'At the Museum of Modern Art' (1987), From the New York Photographs series 1983–93, collection of Ai Weiwei. © Ai Weiwei; Andy Warhol artwork © 2015 The Andy Warhol Foundation for the Visual Arts, Inc./ARS, New York. Licensed by Viscopy, Sydney
Andy Warhol and Ai Weiwei in one exhibition? It sounds like an art aficionado’s wet dream. Thanks to the National Gallery of Victoria, Andy Warhol | Ai Weiwei brings together two of the biggest names in art from the twentieth century until now, opening up a dialogue between each artist’s life and work. It’s also the largest show in the NGV’s history, featuring over 300 works.
The exhibition—which curator Max Delany describes as “lively and dynamic”—was developed in consultation with Weiwei, who has been greatly inspired by Warhol. Although living and working in vastly different cultural contexts, the exhibition goes to show that each artist is a provocateur in their own right, and that they share deep links. For example, Warhol obsessively documented his everyday life, keeping diaries and taking hundreds of photos per day, while Weiwei has used the internet in a similar way to record, and make public, his life and work. “The ways that both artists engage in communication is a very important alignment,” Delany tells The Creators Project, adding, “Then there are other motifs as well. There’s a focus on celebrity throughout the exhibition, but also dissidence; there’s a focus on the relationship between the individual and the state.”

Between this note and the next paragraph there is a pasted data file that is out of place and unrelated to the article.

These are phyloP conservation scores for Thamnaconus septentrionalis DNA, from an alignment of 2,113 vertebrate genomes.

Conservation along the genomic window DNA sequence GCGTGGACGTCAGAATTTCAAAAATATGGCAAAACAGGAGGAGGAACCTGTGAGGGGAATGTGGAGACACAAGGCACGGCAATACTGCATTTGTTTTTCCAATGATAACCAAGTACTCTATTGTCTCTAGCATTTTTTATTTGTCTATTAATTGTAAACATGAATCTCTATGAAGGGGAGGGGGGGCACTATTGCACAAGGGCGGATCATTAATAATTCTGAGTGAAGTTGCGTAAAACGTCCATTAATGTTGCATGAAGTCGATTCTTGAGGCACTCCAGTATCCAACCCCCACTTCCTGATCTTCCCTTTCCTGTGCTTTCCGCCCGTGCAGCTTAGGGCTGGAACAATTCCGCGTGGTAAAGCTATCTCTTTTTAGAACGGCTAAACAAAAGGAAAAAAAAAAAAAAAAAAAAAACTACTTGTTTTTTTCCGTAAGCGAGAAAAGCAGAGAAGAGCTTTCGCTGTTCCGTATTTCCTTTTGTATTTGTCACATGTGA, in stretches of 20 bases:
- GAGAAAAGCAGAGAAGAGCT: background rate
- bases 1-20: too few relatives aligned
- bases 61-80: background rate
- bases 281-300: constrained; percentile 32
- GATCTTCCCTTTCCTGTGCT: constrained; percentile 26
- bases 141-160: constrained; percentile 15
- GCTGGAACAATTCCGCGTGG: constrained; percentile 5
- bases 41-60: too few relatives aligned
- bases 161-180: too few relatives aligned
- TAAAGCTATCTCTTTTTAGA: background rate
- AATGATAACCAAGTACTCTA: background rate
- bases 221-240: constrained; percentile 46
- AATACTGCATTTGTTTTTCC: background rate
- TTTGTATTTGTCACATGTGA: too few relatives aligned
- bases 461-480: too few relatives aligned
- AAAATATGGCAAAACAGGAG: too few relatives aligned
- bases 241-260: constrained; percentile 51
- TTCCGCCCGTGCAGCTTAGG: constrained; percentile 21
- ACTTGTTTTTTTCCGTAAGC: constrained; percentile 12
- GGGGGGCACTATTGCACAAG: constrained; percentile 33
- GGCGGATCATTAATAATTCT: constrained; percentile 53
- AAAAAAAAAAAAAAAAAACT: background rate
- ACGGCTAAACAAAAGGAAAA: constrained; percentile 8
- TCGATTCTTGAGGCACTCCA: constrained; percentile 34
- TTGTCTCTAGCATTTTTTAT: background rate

The exhibition also draws parallels between each artist in a more concrete sense. By placing Warhol’s soup cans and Weiwei’s coloured vases in proximity, we can see how each artist’s practice incorporates mass production and re-contextualisation, giving familiar images or objects new meanings. Flowers are another crossover theme throughout each artist’s work—look at Warhol’s ‘70s pop prints, and then at Weiwei’s new installation ‘Blossoms’, which is made-up of thousands of delicate white Chinese porcelain flowers.
Weiwei has created four other major new commissions just for the exhibition, including a work composed from 1,500 bicycles, and a five-metre tall wall of chandeliers, which sits in front of the waterwall at the NGV’s entrance.
On display are hundreds of Warhol’s most iconic works—photography, paintings, portraits, silk screens and 500 Polaroids—as well as a full scope of his video work, which offers a rare opportunity to delve into some of his lesser-seen archive. “I think the exhibition gives an opportunity to see Warhol’s work in a more nuanced way, as being complex,” Delany explains. “Quite often Warhol’s work is considered to be all about the surface, or to be shallow, or to be all about celebrity, but in fact his work is also about critiquing consumer culture. He was very clearly understanding of the commodified nature of art itself, equally he was very much a kind of history painter, who chronicled tragedy and death and disaster.”
Don’t miss this amazing summer exhibition, only in Melbourne until April 24, 2016. Book now at qantas.com.